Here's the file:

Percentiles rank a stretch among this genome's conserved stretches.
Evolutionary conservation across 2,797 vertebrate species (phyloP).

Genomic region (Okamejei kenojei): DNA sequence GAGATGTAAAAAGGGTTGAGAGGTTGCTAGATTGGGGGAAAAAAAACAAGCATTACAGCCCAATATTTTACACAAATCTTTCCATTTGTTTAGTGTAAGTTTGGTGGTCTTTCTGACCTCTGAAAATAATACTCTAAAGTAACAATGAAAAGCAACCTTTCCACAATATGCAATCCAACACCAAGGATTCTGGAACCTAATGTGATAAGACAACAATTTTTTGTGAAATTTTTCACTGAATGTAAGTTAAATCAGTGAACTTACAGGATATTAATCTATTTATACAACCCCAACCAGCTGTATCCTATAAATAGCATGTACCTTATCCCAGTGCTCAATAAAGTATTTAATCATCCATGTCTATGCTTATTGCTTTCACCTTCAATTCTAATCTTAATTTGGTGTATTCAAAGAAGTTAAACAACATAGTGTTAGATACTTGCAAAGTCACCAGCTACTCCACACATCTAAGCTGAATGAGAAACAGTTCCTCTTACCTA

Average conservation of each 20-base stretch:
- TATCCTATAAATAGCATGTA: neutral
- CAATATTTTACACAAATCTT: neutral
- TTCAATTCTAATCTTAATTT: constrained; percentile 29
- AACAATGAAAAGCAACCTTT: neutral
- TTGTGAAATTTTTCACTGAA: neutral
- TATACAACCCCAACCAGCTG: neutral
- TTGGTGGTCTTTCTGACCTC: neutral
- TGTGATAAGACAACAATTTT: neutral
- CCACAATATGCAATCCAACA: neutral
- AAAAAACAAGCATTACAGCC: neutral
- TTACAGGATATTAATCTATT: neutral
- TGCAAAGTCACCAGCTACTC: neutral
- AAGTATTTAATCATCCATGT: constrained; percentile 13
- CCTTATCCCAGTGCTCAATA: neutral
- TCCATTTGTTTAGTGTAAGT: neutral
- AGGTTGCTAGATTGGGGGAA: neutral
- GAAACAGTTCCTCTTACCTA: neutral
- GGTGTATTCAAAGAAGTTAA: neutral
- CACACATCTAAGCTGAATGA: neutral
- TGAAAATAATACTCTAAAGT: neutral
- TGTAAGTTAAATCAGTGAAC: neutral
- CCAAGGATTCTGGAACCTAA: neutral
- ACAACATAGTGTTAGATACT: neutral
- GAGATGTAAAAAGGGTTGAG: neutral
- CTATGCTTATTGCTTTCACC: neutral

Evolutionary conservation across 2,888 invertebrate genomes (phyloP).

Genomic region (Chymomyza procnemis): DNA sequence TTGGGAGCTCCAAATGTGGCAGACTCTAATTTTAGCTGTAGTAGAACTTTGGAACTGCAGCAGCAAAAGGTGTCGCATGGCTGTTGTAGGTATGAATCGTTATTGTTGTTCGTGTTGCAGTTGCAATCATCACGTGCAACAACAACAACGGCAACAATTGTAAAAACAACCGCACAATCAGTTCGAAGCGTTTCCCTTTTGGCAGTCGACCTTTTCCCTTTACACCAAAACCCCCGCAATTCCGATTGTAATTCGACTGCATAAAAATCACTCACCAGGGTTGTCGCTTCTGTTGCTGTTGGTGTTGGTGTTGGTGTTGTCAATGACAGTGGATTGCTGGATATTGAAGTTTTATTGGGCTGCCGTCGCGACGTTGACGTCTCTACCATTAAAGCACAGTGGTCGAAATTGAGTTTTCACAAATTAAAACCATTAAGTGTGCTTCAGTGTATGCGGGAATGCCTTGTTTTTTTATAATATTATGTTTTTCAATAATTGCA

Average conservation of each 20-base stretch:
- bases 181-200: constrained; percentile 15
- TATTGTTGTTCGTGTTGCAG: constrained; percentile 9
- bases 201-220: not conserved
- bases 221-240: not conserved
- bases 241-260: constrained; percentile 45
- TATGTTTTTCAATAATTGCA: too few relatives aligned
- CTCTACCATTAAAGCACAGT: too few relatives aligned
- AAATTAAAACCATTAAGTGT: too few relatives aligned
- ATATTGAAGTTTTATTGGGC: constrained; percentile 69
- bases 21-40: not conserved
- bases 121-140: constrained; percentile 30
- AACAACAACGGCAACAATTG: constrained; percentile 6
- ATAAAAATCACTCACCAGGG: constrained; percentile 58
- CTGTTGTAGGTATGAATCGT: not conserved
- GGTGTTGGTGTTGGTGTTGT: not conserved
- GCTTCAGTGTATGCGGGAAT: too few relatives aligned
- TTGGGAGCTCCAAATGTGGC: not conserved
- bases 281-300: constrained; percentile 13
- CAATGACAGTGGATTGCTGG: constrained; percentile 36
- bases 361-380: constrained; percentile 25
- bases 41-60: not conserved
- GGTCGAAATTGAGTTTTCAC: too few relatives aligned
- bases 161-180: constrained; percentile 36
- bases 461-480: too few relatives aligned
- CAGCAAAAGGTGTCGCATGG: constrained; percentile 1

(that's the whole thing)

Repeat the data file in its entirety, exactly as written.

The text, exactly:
Percentiles rank a stretch among this genome's conserved stretches.
Evolutionary conservation across 2,797 vertebrate species (phyloP).

Genomic region (Okamejei kenojei): DNA sequence GAGATGTAAAAAGGGTTGAGAGGTTGCTAGATTGGGGGAAAAAAAACAAGCATTACAGCCCAATATTTTACACAAATCTTTCCATTTGTTTAGTGTAAGTTTGGTGGTCTTTCTGACCTCTGAAAATAATACTCTAAAGTAACAATGAAAAGCAACCTTTCCACAATATGCAATCCAACACCAAGGATTCTGGAACCTAATGTGATAAGACAACAATTTTTTGTGAAATTTTTCACTGAATGTAAGTTAAATCAGTGAACTTACAGGATATTAATCTATTTATACAACCCCAACCAGCTGTATCCTATAAATAGCATGTACCTTATCCCAGTGCTCAATAAAGTATTTAATCATCCATGTCTATGCTTATTGCTTTCACCTTCAATTCTAATCTTAATTTGGTGTATTCAAAGAAGTTAAACAACATAGTGTTAGATACTTGCAAAGTCACCAGCTACTCCACACATCTAAGCTGAATGAGAAACAGTTCCTCTTACCTA

Average conservation of each 20-base stretch:
- TATCCTATAAATAGCATGTA: neutral
- CAATATTTTACACAAATCTT: neutral
- TTCAATTCTAATCTTAATTT: constrained; percentile 29
- AACAATGAAAAGCAACCTTT: neutral
- TTGTGAAATTTTTCACTGAA: neutral
- TATACAACCCCAACCAGCTG: neutral
- TTGGTGGTCTTTCTGACCTC: neutral
- TGTGATAAGACAACAATTTT: neutral
- CCACAATATGCAATCCAACA: neutral
- AAAAAACAAGCATTACAGCC: neutral
- TTACAGGATATTAATCTATT: neutral
- TGCAAAGTCACCAGCTACTC: neutral
- AAGTATTTAATCATCCATGT: constrained; percentile 13
- CCTTATCCCAGTGCTCAATA: neutral
- TCCATTTGTTTAGTGTAAGT: neutral
- AGGTTGCTAGATTGGGGGAA: neutral
- GAAACAGTTCCTCTTACCTA: neutral
- GGTGTATTCAAAGAAGTTAA: neutral
- CACACATCTAAGCTGAATGA: neutral
- TGAAAATAATACTCTAAAGT: neutral
- TGTAAGTTAAATCAGTGAAC: neutral
- CCAAGGATTCTGGAACCTAA: neutral
- ACAACATAGTGTTAGATACT: neutral
- GAGATGTAAAAAGGGTTGAG: neutral
- CTATGCTTATTGCTTTCACC: neutral

Evolutionary conservation across 2,888 invertebrate genomes (phyloP).

Genomic region (Chymomyza procnemis): DNA sequence TTGGGAGCTCCAAATGTGGCAGACTCTAATTTTAGCTGTAGTAGAACTTTGGAACTGCAGCAGCAAAAGGTGTCGCATGGCTGTTGTAGGTATGAATCGTTATTGTTGTTCGTGTTGCAGTTGCAATCATCACGTGCAACAACAACAACGGCAACAATTGTAAAAACAACCGCACAATCAGTTCGAAGCGTTTCCCTTTTGGCAGTCGACCTTTTCCCTTTACACCAAAACCCCCGCAATTCCGATTGTAATTCGACTGCATAAAAATCACTCACCAGGGTTGTCGCTTCTGTTGCTGTTGGTGTTGGTGTTGGTGTTGTCAATGACAGTGGATTGCTGGATATTGAAGTTTTATTGGGCTGCCGTCGCGACGTTGACGTCTCTACCATTAAAGCACAGTGGTCGAAATTGAGTTTTCACAAATTAAAACCATTAAGTGTGCTTCAGTGTATGCGGGAATGCCTTGTTTTTTTATAATATTATGTTTTTCAATAATTGCA

Average conservation of each 20-base stretch:
- bases 181-200: constrained; percentile 15
- TATTGTTGTTCGTGTTGCAG: constrained; percentile 9
- bases 201-220: not conserved
- bases 221-240: not conserved
- bases 241-260: constrained; percentile 45
- TATGTTTTTCAATAATTGCA: too few relatives aligned
- CTCTACCATTAAAGCACAGT: too few relatives aligned
- AAATTAAAACCATTAAGTGT: too few relatives aligned
- ATATTGAAGTTTTATTGGGC: constrained; percentile 69
- bases 21-40: not conserved
- bases 121-140: constrained; percentile 30
- AACAACAACGGCAACAATTG: constrained; percentile 6
- ATAAAAATCACTCACCAGGG: constrained; percentile 58
- CTGTTGTAGGTATGAATCGT: not conserved
- GGTGTTGGTGTTGGTGTTGT: not conserved
- GCTTCAGTGTATGCGGGAAT: too few relatives aligned
- TTGGGAGCTCCAAATGTGGC: not conserved
- bases 281-300: constrained; percentile 13
- CAATGACAGTGGATTGCTGG: constrained; percentile 36
- bases 361-380: constrained; percentile 25
- bases 41-60: not conserved
- GGTCGAAATTGAGTTTTCAC: too few relatives aligned
- bases 161-180: constrained; percentile 36
- bases 461-480: too few relatives aligned
- CAGCAAAAGGTGTCGCATGG: constrained; percentile 1